Elated by this easy victory, the Protestants proceeded to make arrangements for the government and defence of Enniskillen and of the surrounding country. Gustavus Hamilton was appointed Governor, and took up his residence in the castle. Trusty men were enlisted and armed with great expedition. As there was a scarcity of swords and pikes, smiths were employed to make weapons by fastening scythes on poles. All the country houses round Lough Erne were turned into garrisons. No Papist was suffered to be at large in the town; and the friar who was accused of exerting his eloquence against the English was cast into prison.

When it was known, as previously related, that Lord Mountjoy had been sent by Tyrconnel to reduce again Londonderry and Enniskillen to obedience after these outbreaks, and had come to satisfactory terms with the former, a deputation, consisting of our hero and others, was sent by the defenders of the latter to excuse or justify their conduct, but obtained no great satisfaction. Enniskillen therefore kept its attitude of defence, and Mountjoy returned to Dublin.

On learning soon afterwards that a great force had been sent northward under Richard Hamilton to reduce the Protestants of Ulster to submission before aid could arrive from England, Gustavus Hamilton again returned to Londonderry to concert measures with Lundy, now left in charge of that city, for the common defence. Under discouraging circumstances, and notwithstanding the disheartenings and dissuasions of the treacherous Lundy, Hamilton undertook the defence of Coleraine, repelled a spirited attack made on that town by the whole Irish army, and gave time for concentration and aid to the cause, until the pass of Portglenone being forced and it was deemed expedient to retire into Londonderry with their stores and arms: when Hamilton returned again to his charge at Enniskillen.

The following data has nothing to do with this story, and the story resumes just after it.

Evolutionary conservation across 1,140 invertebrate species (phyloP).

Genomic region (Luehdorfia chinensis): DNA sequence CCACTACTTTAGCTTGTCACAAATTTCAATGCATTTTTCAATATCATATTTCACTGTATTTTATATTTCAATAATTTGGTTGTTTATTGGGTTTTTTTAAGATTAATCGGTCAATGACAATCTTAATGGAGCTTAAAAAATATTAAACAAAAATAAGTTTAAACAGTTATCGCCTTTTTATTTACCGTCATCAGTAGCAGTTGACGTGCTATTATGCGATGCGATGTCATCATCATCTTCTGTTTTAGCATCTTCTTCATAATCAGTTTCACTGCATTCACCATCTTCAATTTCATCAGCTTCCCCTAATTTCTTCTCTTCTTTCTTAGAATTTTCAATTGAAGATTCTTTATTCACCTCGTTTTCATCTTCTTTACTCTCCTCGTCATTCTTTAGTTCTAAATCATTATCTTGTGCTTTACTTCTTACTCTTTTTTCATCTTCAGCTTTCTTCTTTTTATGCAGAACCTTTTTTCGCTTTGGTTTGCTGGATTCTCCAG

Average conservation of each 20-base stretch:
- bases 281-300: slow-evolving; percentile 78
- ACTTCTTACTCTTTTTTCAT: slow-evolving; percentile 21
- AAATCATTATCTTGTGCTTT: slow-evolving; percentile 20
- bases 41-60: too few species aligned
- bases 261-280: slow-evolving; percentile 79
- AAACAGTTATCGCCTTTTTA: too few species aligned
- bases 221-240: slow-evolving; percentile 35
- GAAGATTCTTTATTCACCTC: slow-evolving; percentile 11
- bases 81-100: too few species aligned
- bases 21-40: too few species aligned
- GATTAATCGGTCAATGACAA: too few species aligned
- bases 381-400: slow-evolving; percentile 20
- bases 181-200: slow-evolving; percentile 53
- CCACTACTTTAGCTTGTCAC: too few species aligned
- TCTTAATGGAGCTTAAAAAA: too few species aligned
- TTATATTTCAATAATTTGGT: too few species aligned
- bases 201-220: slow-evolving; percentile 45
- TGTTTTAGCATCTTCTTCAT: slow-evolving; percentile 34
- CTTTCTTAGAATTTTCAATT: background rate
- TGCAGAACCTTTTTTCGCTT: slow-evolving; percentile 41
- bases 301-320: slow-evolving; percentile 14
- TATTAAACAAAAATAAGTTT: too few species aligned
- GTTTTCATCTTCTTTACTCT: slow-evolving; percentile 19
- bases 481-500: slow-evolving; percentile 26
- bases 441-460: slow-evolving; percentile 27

The treachery of Lundy would have greatly increased the difficulties of the situation in this now famous village, but for the heroic courage of the English colonists. In the beginning of the year 1689 the Protestant inhabitants of Sligo, ejecting the garrison and corporate authorities imposed upon them by Tyrconnel, and choosing Robert earl of Kingston and Sir Chidly Coote as their commanders, had scarcely proceeded to commence their military organization when a letter from Governor Lundy from Londonderry was received, earnestly entreating these commanders would come to the assistance of that city. Scarcely, however, had these officers and their forces passed Bally-shannon when a letter was received by them from a self-appointed committee in Londonderry, to the effect that their men could not be received into that city; where they said there was no accommodation for them. No sooner had they left Sligo than Sarsfield, commanding for Tyrconnel, as designed by the treacherous Lundy, forthwith took possession of that town. In the same letter Lord Kingston was directed to advance to join the Protestants in the Lagan district, who, it was said, were awaiting his aid. Suspecting something wrong, Lord Kingston rode forward in the direction of Londonderry without delay at the head of a few horsemen, and learned that Lundy had previously caused the Protestants to leave the places to which he had directed him, while all the approaches to Londonderry itself were cut off by the enemy. Lord Kingston then made the best of his way,—surprising a French ship in Killibegs for the purpose,—with one or two officers to England, to acquaint William with the state of matters, while the body of his troops and their officers—in despite of Lundy, whose purpose it was to have them disband and fall easy victims to their mortal foes--betook themselves to Fermanagh and to the protection of its common centre of operations; the borough town of Enniskillen.